2. Choose contests for which your work qualifies. This seems like a no-brainer, but you might be surprised. Don’t enter a 10K word short story into a flash fiction contest. Don’t enter a novel into a screenplay writing contest. Don’t enter your paranormal erotica opening into a contest run by Avalon (a “sweet” publisher) just because you see the word “romance” in their guidelines.
3. Choose contests for which the odds are in your favor. This one’s a little harder to figure out, but if you do a little digging, you can uncover contests for which either the number of entries is limited, improving your odds, or the number of prizes given includes more than the top 3. The Short Story Award for New Writers, for example, is a contest open only to writers whose fiction has never appeared in a publication with a circulation over 5,000. The WOW-Women on Writing Quarterly Contest names 3 top winners, 7 runners-up, and 25 honorable mentions…and every one of those writers receives a prize and a mention on the WOW website.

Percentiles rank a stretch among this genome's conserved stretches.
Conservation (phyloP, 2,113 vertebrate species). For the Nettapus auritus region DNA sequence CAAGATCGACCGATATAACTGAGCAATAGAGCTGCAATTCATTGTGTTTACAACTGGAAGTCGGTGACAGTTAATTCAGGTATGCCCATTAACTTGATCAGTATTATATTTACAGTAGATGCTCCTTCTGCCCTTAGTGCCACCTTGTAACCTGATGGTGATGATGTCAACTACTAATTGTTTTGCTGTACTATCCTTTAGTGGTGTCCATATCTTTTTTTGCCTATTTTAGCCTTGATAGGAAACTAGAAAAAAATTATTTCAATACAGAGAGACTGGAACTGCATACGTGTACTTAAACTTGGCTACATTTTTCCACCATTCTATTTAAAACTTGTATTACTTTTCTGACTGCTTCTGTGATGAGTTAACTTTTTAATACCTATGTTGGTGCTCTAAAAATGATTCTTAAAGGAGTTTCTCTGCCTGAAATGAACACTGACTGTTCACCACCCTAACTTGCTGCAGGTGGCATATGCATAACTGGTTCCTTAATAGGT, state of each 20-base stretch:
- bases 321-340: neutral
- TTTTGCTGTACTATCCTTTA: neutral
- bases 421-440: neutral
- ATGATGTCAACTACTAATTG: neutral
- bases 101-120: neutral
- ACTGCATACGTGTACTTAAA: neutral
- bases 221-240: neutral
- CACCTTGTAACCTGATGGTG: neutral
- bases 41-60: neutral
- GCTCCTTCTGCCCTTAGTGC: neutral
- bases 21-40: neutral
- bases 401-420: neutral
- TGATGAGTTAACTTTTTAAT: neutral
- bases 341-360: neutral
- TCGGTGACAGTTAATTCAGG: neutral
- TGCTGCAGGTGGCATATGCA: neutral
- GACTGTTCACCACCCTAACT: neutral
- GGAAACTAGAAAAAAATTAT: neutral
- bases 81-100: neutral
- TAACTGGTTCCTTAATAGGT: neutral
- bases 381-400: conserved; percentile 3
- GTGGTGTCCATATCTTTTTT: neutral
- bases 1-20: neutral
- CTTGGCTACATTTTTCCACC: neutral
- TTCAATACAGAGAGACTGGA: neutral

Once you’ve chosen a contest to enter, how do you increase your chances of winning or placing?
1. Follow all the rules. Carefully. If they want 3 copies of your opening chapters, make sure to include 3. If they ask you to secure the pages using a binder clip, don’t use a rubber band. Make sure you’ve put the information they want into the header or footer of each page. If they ask for a SASE, make sure to include enough postage to cover the costs of returning your entries. Also, check their rules for deadlines: most will say the entry must be postmarked by a certain date, but others will say the entry must be received by a certain date. There’s a difference!
2. Revise, revise, revise. Before submitting your entry, make sure it’s your best work. Read over as many times as it takes. Share with your writers’ groups or critique partners to get objective feedback. Don’t let careless errors undermine your chances of winning.
3. Read prior winning entries. Many organizations will include the top winners on their websites. A winning entry in one short story contest might look very different from a winning entry in another.